“If we look back 18 months ago, there were multiple things that, as a business, we needed to address including taking designs into production,” says Hague.
Willerby’s New Product Development (NPD) process is split into two stages.
The design team develops the new models and produces a full set of detailed instructions.
The engineering team then creates the full production drawings, bill of material, product prototype and guides the first production batch, typically ten units, through the production process to find, locate and eradicate any issues.
Willerby’s key performance indicators (KPIs) for this process are drawing error rate and percentage completion off the line.
As Alan Bateman, technical director, explains: “Essentially, it’s all about drawing quality and completion.
We’re following the process through, using production quality information, from the prototype stage in to production. That’s when our KPIs really kick in.
“Once we go to production, the first batch is key and we monitor whether it’s 100% complete off the line. We build the first batch of 10 products on the line, monitor completion; find any issues that prevent the product from being 100% complete. We also monitor the number of non conformances or drawing defects.”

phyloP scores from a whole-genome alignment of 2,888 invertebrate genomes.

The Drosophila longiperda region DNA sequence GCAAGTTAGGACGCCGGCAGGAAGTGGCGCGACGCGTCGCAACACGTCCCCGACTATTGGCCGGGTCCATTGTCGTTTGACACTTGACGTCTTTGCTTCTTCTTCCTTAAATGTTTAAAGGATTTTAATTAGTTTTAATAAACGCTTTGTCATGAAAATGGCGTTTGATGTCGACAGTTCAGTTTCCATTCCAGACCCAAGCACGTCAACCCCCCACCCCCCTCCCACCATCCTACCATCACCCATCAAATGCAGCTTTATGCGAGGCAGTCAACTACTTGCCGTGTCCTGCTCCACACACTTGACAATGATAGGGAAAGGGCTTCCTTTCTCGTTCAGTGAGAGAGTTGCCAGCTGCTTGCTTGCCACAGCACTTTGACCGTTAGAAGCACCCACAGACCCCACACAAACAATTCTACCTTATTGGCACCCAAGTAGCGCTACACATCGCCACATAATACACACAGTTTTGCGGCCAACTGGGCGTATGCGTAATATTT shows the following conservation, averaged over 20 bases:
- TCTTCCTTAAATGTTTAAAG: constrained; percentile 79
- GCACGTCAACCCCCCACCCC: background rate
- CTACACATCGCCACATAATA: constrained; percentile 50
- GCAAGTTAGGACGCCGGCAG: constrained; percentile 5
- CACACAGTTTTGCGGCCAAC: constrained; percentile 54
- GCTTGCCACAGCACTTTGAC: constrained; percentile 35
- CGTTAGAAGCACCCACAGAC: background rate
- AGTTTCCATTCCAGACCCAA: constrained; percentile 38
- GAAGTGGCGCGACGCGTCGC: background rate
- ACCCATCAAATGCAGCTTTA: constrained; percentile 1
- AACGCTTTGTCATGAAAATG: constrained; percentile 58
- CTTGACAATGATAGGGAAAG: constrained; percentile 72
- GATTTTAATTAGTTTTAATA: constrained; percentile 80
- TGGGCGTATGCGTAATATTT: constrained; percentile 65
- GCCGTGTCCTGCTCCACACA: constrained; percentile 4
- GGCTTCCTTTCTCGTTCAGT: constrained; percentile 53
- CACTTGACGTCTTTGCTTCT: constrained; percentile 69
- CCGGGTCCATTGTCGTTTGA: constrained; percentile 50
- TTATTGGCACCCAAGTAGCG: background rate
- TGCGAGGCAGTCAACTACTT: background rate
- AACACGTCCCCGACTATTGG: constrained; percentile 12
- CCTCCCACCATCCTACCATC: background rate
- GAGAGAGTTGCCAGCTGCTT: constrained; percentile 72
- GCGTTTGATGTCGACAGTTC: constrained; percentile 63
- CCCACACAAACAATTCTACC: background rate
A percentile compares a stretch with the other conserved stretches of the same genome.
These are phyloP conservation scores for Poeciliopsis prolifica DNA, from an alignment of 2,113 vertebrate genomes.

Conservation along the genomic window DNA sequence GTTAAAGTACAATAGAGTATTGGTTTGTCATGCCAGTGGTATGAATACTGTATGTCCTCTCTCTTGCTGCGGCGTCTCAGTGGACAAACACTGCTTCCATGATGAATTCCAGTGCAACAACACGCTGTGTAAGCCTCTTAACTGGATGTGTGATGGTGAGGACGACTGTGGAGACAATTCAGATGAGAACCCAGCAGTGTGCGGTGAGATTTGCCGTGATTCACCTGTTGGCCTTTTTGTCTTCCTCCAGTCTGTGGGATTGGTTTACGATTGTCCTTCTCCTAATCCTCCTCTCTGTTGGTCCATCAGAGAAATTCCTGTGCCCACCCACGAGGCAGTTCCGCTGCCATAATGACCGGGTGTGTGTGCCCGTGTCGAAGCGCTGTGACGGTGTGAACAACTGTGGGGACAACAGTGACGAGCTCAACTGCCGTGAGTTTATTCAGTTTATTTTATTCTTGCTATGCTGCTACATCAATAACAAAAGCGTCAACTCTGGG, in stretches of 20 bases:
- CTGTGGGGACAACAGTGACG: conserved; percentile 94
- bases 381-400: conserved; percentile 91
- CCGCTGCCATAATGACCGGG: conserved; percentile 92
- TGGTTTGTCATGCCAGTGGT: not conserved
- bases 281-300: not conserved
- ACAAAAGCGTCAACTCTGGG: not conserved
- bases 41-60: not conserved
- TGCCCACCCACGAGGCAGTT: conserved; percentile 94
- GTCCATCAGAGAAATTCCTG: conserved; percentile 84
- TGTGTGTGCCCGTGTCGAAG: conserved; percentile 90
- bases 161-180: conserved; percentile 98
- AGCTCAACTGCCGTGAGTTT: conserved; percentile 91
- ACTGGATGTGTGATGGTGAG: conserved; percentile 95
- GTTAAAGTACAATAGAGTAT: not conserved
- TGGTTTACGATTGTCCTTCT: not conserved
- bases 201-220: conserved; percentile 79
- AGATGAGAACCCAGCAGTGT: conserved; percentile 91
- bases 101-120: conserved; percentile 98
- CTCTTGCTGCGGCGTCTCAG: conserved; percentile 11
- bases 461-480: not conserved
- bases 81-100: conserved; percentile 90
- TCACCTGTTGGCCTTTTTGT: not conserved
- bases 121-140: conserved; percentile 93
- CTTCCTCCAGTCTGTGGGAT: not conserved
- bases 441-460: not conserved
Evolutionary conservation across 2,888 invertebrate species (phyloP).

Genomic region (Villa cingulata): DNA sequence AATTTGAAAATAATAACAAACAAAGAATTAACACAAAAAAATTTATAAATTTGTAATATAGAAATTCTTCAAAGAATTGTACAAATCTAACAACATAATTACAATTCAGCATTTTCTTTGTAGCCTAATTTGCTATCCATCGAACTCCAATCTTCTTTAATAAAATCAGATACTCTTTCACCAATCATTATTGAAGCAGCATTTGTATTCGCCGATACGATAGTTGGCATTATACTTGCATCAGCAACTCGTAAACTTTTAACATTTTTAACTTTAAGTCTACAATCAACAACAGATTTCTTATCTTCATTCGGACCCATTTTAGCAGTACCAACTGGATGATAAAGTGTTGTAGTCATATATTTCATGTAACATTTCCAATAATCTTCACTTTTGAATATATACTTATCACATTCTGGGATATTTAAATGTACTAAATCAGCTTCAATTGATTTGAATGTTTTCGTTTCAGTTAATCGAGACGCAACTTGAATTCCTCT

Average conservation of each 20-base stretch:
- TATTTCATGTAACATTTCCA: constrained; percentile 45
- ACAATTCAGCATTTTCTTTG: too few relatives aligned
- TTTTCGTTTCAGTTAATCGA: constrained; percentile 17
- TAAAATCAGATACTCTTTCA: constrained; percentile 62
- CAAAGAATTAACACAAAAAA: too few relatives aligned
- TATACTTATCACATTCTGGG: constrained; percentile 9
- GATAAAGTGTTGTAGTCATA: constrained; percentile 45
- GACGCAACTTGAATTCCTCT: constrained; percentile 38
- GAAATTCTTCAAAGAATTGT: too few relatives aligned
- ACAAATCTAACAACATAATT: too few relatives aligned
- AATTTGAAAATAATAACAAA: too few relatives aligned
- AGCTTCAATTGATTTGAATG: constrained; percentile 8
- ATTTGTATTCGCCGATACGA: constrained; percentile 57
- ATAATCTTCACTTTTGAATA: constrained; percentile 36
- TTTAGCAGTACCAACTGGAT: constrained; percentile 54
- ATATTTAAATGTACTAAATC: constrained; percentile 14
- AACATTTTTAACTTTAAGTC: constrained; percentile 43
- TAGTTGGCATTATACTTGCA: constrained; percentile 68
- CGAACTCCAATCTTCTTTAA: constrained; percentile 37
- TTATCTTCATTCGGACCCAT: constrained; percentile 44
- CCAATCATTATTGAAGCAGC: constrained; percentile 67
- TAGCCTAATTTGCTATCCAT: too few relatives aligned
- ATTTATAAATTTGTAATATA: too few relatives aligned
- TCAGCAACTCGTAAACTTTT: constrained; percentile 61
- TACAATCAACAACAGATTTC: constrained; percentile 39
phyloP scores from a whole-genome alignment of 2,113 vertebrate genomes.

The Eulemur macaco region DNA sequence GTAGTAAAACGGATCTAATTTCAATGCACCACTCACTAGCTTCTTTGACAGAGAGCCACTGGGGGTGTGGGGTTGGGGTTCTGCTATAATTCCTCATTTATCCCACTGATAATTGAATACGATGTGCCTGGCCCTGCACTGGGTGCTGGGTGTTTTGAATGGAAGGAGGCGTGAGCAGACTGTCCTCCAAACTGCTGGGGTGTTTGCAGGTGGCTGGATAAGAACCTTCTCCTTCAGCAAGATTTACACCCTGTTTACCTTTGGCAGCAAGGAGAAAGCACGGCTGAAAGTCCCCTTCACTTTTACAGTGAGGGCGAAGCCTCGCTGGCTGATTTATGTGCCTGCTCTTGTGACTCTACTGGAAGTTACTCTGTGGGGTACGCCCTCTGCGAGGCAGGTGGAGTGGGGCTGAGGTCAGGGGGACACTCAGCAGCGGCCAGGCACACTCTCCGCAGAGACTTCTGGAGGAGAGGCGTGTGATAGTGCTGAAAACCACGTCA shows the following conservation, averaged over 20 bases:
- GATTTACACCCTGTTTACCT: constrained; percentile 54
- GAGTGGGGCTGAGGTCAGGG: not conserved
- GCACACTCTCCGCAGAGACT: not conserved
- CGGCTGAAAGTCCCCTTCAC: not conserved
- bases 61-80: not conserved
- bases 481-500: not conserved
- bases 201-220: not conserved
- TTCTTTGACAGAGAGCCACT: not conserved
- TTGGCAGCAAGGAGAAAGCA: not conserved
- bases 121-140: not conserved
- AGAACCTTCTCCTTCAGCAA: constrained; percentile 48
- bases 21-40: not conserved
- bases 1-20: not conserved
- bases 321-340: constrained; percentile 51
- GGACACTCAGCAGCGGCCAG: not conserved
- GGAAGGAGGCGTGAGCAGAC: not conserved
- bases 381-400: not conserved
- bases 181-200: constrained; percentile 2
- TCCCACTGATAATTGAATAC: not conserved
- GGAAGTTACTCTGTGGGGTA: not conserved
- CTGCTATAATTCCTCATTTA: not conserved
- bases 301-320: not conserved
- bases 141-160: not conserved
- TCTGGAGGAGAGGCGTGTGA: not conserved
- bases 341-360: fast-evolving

According to him, the team was also seeing up to 54 nonconformances reports (NCRs) per first production batch and it was unlikely that the product would be finished.
Realising that non-conformance factors held huge potential to boost both efficiency on the production line as well as improvements and visibility of quality information, the company started looking for a management solution with the aim of providing process improvement and efficiency gains.